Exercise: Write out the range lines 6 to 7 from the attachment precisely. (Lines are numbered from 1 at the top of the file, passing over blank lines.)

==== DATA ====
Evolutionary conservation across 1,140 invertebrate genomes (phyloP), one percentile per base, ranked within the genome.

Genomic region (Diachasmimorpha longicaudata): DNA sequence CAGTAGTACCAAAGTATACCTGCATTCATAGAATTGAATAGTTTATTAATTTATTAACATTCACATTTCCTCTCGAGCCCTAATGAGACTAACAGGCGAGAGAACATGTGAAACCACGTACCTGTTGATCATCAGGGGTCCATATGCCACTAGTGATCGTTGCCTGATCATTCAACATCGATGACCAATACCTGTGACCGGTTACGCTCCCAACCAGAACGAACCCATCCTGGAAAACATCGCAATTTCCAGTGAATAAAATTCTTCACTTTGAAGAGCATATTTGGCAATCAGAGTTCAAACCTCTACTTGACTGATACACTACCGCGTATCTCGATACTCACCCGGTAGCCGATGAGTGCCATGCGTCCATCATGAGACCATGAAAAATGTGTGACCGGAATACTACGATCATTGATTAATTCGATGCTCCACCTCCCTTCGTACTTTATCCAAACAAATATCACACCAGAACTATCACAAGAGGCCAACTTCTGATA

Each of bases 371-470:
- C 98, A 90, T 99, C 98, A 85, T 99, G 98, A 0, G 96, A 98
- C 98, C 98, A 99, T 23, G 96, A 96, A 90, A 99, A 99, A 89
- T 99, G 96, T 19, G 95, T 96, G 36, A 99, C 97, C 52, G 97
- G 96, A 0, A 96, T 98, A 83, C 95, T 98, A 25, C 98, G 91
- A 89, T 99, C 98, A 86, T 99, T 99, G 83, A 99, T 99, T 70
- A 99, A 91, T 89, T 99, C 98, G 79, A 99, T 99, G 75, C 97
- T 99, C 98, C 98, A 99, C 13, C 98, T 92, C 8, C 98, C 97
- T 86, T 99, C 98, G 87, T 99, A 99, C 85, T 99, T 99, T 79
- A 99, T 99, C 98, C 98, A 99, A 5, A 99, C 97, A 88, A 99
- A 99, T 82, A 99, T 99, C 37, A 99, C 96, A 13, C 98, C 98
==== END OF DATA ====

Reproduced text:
- T 99, G 96, T 19, G 95, T 96, G 36, A 99, C 97, C 52, G 97
- G 96, A 0, A 96, T 98, A 83, C 95, T 98, A 25, C 98, G 91